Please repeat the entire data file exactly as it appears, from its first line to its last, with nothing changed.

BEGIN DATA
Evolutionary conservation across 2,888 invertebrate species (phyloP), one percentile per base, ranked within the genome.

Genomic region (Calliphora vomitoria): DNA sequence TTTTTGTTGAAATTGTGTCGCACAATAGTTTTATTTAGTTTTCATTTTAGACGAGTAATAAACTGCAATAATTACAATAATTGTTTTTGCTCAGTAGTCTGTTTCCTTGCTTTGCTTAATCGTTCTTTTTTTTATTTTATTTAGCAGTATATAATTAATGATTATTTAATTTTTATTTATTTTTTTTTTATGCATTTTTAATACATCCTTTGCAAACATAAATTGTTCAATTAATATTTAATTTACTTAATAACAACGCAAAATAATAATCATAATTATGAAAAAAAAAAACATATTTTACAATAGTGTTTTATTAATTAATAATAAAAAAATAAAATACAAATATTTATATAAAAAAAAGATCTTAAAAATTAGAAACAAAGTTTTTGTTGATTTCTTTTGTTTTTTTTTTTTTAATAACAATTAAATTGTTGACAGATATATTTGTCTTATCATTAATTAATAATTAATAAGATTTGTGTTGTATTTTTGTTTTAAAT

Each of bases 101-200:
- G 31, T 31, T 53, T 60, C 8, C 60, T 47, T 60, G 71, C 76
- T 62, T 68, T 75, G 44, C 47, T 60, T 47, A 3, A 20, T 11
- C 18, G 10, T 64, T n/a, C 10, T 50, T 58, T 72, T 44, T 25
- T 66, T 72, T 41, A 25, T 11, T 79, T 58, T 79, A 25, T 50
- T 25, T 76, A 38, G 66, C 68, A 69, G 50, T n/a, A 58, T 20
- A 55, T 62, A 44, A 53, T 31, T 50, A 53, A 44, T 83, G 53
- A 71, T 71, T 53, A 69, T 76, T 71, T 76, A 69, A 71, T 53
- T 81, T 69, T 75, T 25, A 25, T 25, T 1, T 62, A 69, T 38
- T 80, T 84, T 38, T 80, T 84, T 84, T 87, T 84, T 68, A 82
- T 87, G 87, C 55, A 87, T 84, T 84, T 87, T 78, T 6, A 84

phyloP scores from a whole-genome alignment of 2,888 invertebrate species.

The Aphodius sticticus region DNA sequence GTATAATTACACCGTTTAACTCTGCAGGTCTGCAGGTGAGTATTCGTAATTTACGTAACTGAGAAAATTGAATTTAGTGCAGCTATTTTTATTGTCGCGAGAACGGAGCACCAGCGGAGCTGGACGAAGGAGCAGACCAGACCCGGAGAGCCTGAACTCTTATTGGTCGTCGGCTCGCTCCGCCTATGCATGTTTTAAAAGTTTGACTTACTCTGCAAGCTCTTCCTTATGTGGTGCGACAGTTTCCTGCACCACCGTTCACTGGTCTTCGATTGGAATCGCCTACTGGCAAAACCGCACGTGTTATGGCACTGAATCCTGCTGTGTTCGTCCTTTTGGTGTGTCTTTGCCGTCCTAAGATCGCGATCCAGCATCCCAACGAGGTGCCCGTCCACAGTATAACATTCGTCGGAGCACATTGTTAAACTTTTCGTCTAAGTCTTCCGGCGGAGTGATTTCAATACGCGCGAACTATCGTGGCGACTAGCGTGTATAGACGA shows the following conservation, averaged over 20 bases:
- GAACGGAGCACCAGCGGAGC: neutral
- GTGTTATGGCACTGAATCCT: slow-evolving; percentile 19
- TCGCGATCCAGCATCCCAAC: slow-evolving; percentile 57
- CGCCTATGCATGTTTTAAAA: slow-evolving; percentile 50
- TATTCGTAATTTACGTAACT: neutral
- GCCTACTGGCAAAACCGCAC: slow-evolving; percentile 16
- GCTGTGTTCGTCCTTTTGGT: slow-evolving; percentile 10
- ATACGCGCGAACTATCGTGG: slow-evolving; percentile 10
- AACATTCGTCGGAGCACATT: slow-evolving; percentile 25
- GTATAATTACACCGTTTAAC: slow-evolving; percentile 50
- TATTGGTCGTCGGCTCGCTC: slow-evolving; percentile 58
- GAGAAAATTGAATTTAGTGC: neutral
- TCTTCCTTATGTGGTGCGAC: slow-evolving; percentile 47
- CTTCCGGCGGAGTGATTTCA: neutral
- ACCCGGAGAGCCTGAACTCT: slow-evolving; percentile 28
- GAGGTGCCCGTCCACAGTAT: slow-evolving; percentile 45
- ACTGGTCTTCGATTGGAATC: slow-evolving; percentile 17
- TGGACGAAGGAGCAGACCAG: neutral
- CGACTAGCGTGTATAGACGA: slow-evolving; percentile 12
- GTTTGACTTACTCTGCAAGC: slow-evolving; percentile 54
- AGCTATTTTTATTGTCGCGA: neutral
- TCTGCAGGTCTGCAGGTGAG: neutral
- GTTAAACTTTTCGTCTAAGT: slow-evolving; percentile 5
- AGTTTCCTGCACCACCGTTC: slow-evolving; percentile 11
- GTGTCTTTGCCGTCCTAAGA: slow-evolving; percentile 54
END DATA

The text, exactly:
Evolutionary conservation across 2,888 invertebrate species (phyloP), one percentile per base, ranked within the genome.

Genomic region (Calliphora vomitoria): DNA sequence TTTTTGTTGAAATTGTGTCGCACAATAGTTTTATTTAGTTTTCATTTTAGACGAGTAATAAACTGCAATAATTACAATAATTGTTTTTGCTCAGTAGTCTGTTTCCTTGCTTTGCTTAATCGTTCTTTTTTTTATTTTATTTAGCAGTATATAATTAATGATTATTTAATTTTTATTTATTTTTTTTTTATGCATTTTTAATACATCCTTTGCAAACATAAATTGTTCAATTAATATTTAATTTACTTAATAACAACGCAAAATAATAATCATAATTATGAAAAAAAAAAACATATTTTACAATAGTGTTTTATTAATTAATAATAAAAAAATAAAATACAAATATTTATATAAAAAAAAGATCTTAAAAATTAGAAACAAAGTTTTTGTTGATTTCTTTTGTTTTTTTTTTTTTAATAACAATTAAATTGTTGACAGATATATTTGTCTTATCATTAATTAATAATTAATAAGATTTGTGTTGTATTTTTGTTTTAAAT

Each of bases 101-200:
- G 31, T 31, T 53, T 60, C 8, C 60, T 47, T 60, G 71, C 76
- T 62, T 68, T 75, G 44, C 47, T 60, T 47, A 3, A 20, T 11
- C 18, G 10, T 64, T n/a, C 10, T 50, T 58, T 72, T 44, T 25
- T 66, T 72, T 41, A 25, T 11, T 79, T 58, T 79, A 25, T 50
- T 25, T 76, A 38, G 66, C 68, A 69, G 50, T n/a, A 58, T 20
- A 55, T 62, A 44, A 53, T 31, T 50, A 53, A 44, T 83, G 53
- A 71, T 71, T 53, A 69, T 76, T 71, T 76, A 69, A 71, T 53
- T 81, T 69, T 75, T 25, A 25, T 25, T 1, T 62, A 69, T 38
- T 80, T 84, T 38, T 80, T 84, T 84, T 87, T 84, T 68, A 82
- T 87, G 87, C 55, A 87, T 84, T 84, T 87, T 78, T 6, A 84

phyloP scores from a whole-genome alignment of 2,888 invertebrate species.

The Aphodius sticticus region DNA sequence GTATAATTACACCGTTTAACTCTGCAGGTCTGCAGGTGAGTATTCGTAATTTACGTAACTGAGAAAATTGAATTTAGTGCAGCTATTTTTATTGTCGCGAGAACGGAGCACCAGCGGAGCTGGACGAAGGAGCAGACCAGACCCGGAGAGCCTGAACTCTTATTGGTCGTCGGCTCGCTCCGCCTATGCATGTTTTAAAAGTTTGACTTACTCTGCAAGCTCTTCCTTATGTGGTGCGACAGTTTCCTGCACCACCGTTCACTGGTCTTCGATTGGAATCGCCTACTGGCAAAACCGCACGTGTTATGGCACTGAATCCTGCTGTGTTCGTCCTTTTGGTGTGTCTTTGCCGTCCTAAGATCGCGATCCAGCATCCCAACGAGGTGCCCGTCCACAGTATAACATTCGTCGGAGCACATTGTTAAACTTTTCGTCTAAGTCTTCCGGCGGAGTGATTTCAATACGCGCGAACTATCGTGGCGACTAGCGTGTATAGACGA shows the following conservation, averaged over 20 bases:
- GAACGGAGCACCAGCGGAGC: neutral
- GTGTTATGGCACTGAATCCT: slow-evolving; percentile 19
- TCGCGATCCAGCATCCCAAC: slow-evolving; percentile 57
- CGCCTATGCATGTTTTAAAA: slow-evolving; percentile 50
- TATTCGTAATTTACGTAACT: neutral
- GCCTACTGGCAAAACCGCAC: slow-evolving; percentile 16
- GCTGTGTTCGTCCTTTTGGT: slow-evolving; percentile 10
- ATACGCGCGAACTATCGTGG: slow-evolving; percentile 10
- AACATTCGTCGGAGCACATT: slow-evolving; percentile 25
- GTATAATTACACCGTTTAAC: slow-evolving; percentile 50
- TATTGGTCGTCGGCTCGCTC: slow-evolving; percentile 58
- GAGAAAATTGAATTTAGTGC: neutral
- TCTTCCTTATGTGGTGCGAC: slow-evolving; percentile 47
- CTTCCGGCGGAGTGATTTCA: neutral
- ACCCGGAGAGCCTGAACTCT: slow-evolving; percentile 28
- GAGGTGCCCGTCCACAGTAT: slow-evolving; percentile 45
- ACTGGTCTTCGATTGGAATC: slow-evolving; percentile 17
- TGGACGAAGGAGCAGACCAG: neutral
- CGACTAGCGTGTATAGACGA: slow-evolving; percentile 12
- GTTTGACTTACTCTGCAAGC: slow-evolving; percentile 54
- AGCTATTTTTATTGTCGCGA: neutral
- TCTGCAGGTCTGCAGGTGAG: neutral
- GTTAAACTTTTCGTCTAAGT: slow-evolving; percentile 5
- AGTTTCCTGCACCACCGTTC: slow-evolving; percentile 11
- GTGTCTTTGCCGTCCTAAGA: slow-evolving; percentile 54